The Art Miles Mural Project
an article by Carmen Oulahan
The Art Miles Mural Project took part in the International Day of Peace and the International Day of Peace Summit on September 21, 2003. Murals were exhibited at the United Nations in New York City and created throughout New York and the world. The International Day of Peace and Peace Summit are initiatives of the United Nations International Year of Cultural Heritage and Decade of Peace and Non-Violence for the
Children of the World.
The Art Miles Mural Project seeks to help further acceptance of peace and ensure equality, through educating individuals and communities about issues related to the environment, democracy, and respect of all human beings. It seeks to promote understanding between people’s of different religious and cultural backgrounds, and to ensure that progress and development are good for everyone. This is done through the creation of murals, where positive personal expression is promoted. We have learned that when people paint side by side, there is no separation of race, religion or economy. People come together to contribute to the communities at large. Peace allows us to
gain our own identities freely and openly preventing oppression and exclusion. By war we kill our own identity slowly, and when we fail others, we fail ourselves.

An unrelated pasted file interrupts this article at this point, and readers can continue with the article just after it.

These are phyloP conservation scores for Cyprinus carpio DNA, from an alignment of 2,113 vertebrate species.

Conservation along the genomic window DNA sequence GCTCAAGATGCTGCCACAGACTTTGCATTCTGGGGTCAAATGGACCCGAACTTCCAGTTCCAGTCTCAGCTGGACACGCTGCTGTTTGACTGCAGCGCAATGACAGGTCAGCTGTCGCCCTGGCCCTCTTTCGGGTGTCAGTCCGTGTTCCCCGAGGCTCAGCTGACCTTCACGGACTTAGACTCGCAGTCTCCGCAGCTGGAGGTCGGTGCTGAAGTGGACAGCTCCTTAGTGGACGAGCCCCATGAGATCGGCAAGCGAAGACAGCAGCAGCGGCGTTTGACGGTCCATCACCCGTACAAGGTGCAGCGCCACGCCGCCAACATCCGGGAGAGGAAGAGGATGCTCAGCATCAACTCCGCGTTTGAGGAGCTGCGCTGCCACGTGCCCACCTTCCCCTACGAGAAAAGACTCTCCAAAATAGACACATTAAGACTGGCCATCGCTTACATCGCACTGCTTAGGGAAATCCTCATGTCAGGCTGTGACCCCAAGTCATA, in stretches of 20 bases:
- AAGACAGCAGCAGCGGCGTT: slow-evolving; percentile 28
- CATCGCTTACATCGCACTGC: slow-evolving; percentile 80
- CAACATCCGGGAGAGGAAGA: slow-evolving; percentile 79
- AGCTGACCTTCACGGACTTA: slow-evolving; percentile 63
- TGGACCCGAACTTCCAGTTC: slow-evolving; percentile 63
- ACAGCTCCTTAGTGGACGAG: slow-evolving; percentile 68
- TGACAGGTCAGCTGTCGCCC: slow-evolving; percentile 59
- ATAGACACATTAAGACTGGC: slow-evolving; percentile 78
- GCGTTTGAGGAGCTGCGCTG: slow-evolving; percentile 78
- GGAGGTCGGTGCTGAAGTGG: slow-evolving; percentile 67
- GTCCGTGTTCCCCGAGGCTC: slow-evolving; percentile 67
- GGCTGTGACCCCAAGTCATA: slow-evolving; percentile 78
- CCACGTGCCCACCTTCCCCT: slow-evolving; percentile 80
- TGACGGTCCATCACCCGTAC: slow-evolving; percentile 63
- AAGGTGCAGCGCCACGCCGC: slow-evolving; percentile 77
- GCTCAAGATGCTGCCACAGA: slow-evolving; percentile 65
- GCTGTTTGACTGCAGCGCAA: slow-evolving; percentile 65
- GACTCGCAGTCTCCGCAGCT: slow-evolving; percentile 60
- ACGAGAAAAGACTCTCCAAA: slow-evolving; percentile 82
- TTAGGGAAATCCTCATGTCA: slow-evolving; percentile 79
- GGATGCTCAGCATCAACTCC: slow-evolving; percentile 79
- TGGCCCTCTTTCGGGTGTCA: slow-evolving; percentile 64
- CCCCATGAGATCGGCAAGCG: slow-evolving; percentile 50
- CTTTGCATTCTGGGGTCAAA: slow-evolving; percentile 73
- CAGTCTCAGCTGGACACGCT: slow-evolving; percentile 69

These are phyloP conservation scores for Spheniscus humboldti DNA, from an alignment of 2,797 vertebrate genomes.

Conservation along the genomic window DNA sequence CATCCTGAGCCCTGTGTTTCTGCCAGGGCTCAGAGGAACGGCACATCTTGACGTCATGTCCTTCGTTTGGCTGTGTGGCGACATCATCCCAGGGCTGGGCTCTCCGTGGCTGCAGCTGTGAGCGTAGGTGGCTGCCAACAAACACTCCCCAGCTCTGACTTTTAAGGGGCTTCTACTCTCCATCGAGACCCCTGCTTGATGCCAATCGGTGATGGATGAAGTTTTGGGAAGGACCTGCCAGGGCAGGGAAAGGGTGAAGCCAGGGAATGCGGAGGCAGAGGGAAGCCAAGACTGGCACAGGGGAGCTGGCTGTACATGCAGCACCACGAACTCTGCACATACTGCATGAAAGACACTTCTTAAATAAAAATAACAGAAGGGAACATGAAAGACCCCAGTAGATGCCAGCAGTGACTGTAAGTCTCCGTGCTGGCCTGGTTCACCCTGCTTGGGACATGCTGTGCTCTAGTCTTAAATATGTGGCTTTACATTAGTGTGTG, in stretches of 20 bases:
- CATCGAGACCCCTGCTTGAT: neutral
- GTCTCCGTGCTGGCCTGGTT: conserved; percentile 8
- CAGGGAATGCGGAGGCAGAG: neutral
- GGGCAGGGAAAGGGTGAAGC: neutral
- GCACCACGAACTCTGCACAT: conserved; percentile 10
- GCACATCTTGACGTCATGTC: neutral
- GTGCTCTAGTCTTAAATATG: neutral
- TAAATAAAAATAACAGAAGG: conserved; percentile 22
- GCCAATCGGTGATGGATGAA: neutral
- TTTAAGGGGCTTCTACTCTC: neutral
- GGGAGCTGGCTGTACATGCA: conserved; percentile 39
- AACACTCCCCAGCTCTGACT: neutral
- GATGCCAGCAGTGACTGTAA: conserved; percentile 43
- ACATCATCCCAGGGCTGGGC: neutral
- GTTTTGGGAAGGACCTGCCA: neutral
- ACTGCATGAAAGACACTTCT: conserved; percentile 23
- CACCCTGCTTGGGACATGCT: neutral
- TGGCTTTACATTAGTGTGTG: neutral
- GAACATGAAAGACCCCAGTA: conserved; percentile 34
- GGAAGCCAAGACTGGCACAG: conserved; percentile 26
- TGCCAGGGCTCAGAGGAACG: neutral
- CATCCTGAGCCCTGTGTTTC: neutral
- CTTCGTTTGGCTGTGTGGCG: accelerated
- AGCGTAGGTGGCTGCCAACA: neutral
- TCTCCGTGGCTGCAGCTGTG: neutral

Fouad and Joanne Tawfilis created the project in 1997 when they decided to do something that would teach children understanding and respect. The project was seeded and has spread throughout over 100 countries and is now best known for "creating global harmony". Each Mural Mile, with the exception of the Peace, Unity and Healing Mural Mile, consists of 440 twelve by five foot acrylic painted murals that will be joined together to establish the Guinness Book of World Records for "The Longest Children's Mural in the World". Individual completed mural miles will be donated to major museums throughout the world.
For photos, see the Art Miles Mural Project website.
Question(s) related to this article:
Do the arts create a basis for a culture of peace?,
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Latest reader comment:
Yes, the arts do create a basis for a culture of peace.
The question I would raise is where are the visual artists who have produced a Guernica like painting of Felluja? Paintings last longer than photographs which are too often fleeting.
Do the poets against the war meet annually?
I caught a bit of an interesting tv show which featured world class artists such as Wole Soyinka speaking in Israel/Palestine about ways to further the peace movement there. Did anyone else see the entire show?
I hope a local Peace Day could emulate the UN opening ceremony .
This report was posted on October 4, 2003.
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